The mean age ranged between 41 and 59 years and the mean BMI between 33 and 38 kg/m2.
The overall combined dropout rates in the included studies were high in drug and placebo arms, with
crude overal discontinuation rates of 30% for orlistat, 34% for sibutramine, 39% for rimonabant and
37% for placebo. In the overall pooled random effect model, the risk of dropout was marginal y but
statistical y significantly lower in the active drug compared to the placebo arms (pooled risk ratio 0.9;
95% 0.8 to 0.9; P=0.001; Figure 7).
Figure 7 Forest plot of the risk ratio (RR) of dropout from any cause in
the drug vs the placebo arms in rimonabant, sibutramine, orlistat and all In the drug arms, the most common reasons for withdrawal were adverse events, patient request and poor compliance. In the placebo arms, withdrawal due to patient request and poor compliance were most common. Lack of effectiveness, as reason for dropout was specified in 10 studies. Patients in the drug arms tended to drop out less frequently as a result of lack of effectiveness compared with placebo (pooled risk ratio 0.5; 95% 0.4 to 0.7; P<0.001). The risk ratios for discontinuation due to adverse events were significantly elevated for rimonabant (2.0; 1.7-2.4) and orlistat (1.6; 1.2-2.1), but not sibutramine (1.0, 0.7-1.4), compared to placebo. 5 DISCUSSION
The overal objective of this thesis was to evaluate effects and side-effects of VLEDs in different obesity
settings, and to characterise discontinuation in obesity treatment. Specific objectives were to evaluate
weight loss as treatment option for patients with OSA (Study I&II); to assess the risk of gal stones
requiring hospital care in a commercial weight loss programme using VLED or LED (Study I I); and to
characterise overal discontinuation in obesity treatment programmes by analysing data from anti-
obesity drug trials (Study IV).
5.1 MAIN FINDINGS
The studies in this thesis were carried out at a specialist outpatient obesity centre (hospital-based;
Study I&II), or in the commercial sector (Study I I). The hospital-based trial included only men with OSA
(Study I&I ), while the commercial study (Study I I) included both men and women with the majority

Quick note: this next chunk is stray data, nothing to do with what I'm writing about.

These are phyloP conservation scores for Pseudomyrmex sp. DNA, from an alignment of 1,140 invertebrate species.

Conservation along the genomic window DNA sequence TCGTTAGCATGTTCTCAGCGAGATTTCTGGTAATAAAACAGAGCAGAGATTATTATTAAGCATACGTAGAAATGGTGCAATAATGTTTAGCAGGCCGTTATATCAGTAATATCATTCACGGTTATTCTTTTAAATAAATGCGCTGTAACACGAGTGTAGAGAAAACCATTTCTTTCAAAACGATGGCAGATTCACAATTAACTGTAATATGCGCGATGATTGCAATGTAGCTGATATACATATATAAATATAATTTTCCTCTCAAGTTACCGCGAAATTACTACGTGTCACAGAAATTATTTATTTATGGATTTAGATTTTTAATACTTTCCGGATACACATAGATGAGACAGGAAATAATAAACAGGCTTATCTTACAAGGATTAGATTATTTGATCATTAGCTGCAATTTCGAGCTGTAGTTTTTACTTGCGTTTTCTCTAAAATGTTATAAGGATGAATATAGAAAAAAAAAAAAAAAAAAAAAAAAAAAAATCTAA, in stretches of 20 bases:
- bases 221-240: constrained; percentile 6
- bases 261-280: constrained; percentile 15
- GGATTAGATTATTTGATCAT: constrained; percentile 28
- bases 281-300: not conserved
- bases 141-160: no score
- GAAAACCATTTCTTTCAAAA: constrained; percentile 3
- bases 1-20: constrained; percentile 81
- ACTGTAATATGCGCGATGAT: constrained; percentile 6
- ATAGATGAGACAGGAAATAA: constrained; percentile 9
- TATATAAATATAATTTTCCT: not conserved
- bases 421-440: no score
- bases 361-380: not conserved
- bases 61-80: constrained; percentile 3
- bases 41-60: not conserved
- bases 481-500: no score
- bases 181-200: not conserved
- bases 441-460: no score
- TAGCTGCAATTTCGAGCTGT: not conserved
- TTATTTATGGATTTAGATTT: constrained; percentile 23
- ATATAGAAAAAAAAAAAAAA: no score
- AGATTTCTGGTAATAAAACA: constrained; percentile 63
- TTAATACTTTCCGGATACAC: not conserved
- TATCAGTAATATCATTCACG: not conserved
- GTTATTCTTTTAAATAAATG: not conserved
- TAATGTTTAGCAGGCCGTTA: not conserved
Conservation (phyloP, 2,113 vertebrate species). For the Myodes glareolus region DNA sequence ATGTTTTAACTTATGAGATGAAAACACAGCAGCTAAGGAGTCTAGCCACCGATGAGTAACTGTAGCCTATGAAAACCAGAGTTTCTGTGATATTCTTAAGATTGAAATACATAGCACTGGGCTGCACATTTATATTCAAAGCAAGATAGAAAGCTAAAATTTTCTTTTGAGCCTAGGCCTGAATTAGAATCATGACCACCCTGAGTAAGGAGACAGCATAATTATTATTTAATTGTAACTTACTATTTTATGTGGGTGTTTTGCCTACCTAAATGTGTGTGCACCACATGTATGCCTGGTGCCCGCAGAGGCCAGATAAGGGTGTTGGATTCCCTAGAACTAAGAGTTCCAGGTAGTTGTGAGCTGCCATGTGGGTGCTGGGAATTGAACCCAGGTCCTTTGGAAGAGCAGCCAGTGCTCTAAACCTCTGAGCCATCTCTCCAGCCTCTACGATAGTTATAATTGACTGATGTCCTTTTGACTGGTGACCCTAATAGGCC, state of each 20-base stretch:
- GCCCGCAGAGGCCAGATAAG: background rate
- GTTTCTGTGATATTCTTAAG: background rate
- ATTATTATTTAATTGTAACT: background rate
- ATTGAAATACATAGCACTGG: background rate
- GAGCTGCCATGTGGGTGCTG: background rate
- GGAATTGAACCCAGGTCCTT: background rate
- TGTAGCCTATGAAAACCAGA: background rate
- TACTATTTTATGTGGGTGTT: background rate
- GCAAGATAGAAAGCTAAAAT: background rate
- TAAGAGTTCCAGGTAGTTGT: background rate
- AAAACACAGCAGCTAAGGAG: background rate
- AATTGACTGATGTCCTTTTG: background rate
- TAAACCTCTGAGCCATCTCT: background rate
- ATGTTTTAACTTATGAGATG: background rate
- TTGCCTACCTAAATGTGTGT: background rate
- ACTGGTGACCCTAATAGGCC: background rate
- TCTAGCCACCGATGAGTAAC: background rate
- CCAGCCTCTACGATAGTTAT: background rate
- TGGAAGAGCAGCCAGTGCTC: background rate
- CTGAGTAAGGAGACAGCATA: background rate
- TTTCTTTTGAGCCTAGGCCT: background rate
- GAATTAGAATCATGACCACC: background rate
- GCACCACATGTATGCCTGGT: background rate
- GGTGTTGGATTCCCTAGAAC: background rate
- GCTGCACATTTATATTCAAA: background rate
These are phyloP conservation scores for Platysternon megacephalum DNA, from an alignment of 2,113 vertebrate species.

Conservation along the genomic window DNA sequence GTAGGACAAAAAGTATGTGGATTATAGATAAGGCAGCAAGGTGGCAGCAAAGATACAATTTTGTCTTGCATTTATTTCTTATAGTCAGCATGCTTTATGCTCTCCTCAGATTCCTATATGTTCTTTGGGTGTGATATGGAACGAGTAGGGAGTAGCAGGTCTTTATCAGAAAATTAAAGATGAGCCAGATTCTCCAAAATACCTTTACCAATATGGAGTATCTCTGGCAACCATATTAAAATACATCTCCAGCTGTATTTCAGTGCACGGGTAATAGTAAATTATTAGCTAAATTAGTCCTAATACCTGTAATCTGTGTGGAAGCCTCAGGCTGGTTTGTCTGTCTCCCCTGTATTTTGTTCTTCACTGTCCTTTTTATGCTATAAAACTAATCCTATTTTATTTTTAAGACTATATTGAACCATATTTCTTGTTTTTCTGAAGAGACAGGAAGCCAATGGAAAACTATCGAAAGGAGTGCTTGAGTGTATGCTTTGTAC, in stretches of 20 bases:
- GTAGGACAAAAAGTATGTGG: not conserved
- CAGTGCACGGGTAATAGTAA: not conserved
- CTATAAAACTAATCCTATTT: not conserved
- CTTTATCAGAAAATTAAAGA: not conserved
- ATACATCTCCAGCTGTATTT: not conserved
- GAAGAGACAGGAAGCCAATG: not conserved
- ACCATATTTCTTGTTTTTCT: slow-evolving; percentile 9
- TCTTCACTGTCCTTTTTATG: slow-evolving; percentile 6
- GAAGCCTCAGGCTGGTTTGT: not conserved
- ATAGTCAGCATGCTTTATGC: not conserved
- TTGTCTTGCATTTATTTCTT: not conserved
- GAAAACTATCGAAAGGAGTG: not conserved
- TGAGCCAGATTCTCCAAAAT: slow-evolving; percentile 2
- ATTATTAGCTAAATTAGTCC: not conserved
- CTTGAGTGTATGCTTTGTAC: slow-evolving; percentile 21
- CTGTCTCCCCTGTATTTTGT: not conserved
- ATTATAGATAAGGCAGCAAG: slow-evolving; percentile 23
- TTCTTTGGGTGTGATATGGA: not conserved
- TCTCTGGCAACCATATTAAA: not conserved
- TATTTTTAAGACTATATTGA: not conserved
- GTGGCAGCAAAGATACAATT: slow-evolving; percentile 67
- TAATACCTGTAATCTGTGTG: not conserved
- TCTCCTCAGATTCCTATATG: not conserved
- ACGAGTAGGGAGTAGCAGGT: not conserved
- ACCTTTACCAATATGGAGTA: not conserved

being women. Analyses included al starting patients (baseline observation carried forward for missing
data).
Initial weight loss after VLED in the hospital-based treatment was -16% (Study I&I ), and -14% in the
commercial weight loss programme (Study I I). Hence the men in the hospital-based treatment
programme lost slightly more weight during VLED, but regained more during the maintenance phase
than the participants in the commercial programme (32% vs 19% regain of lost weight). A similar
weight loss at one year in the hospital-based (-11%) and commercial programme (-12%) was therefore
found.
Dropout from both the hospital-based and commercial programme was lower compared to the
benchmark of 37% in placebo arms of anti-obesity drugs trials (Study IV), with 30% in the hospital-based
and 18% in the commercial programme after one year. In the clinical care treatment programme,
gallstones were reported in 5% (3/63; al three cholecystectomised; mean BMI 35) of the participants
over one year compared to 1.4% (48/3320; 29 of 48 cholecystectomised; mean BMI 33) of the VLED
participants of the commercial weight loss programme.
5.1.1 Weight Loss and Obstructive Sleep Apnoea
The findings of the randomised trial of obese men with moderate to severe OSA (Study I) indicated that weight loss induced by a VLED significantly improved OSA. The mean AHI was reduced by two-thirds from 37 to 12 in the intervention group compared with no change in the weight stable control group after nine weeks. The pooled observational fol ow-up study (Study I ) showed that the AHI changes after nine weeks of VLED (-58%) were largely maintained at one year (-47%) fol owing the initial weight loss of -16% (-18kg), and -11% (-12kg) at one-year. In addition, a significant effect modification by baseline AHI was observed with patients with severe OSA at baseline having larger AHI improvements than patients with moderate disease. Moreover, a dose response association between weight loss and AHI improvement was found. After one year, half of the men no longer required CPAP, and one out of ten had total remission of OSA. There were also marked improvements in metabolic risk and the physical dimension of quality of life.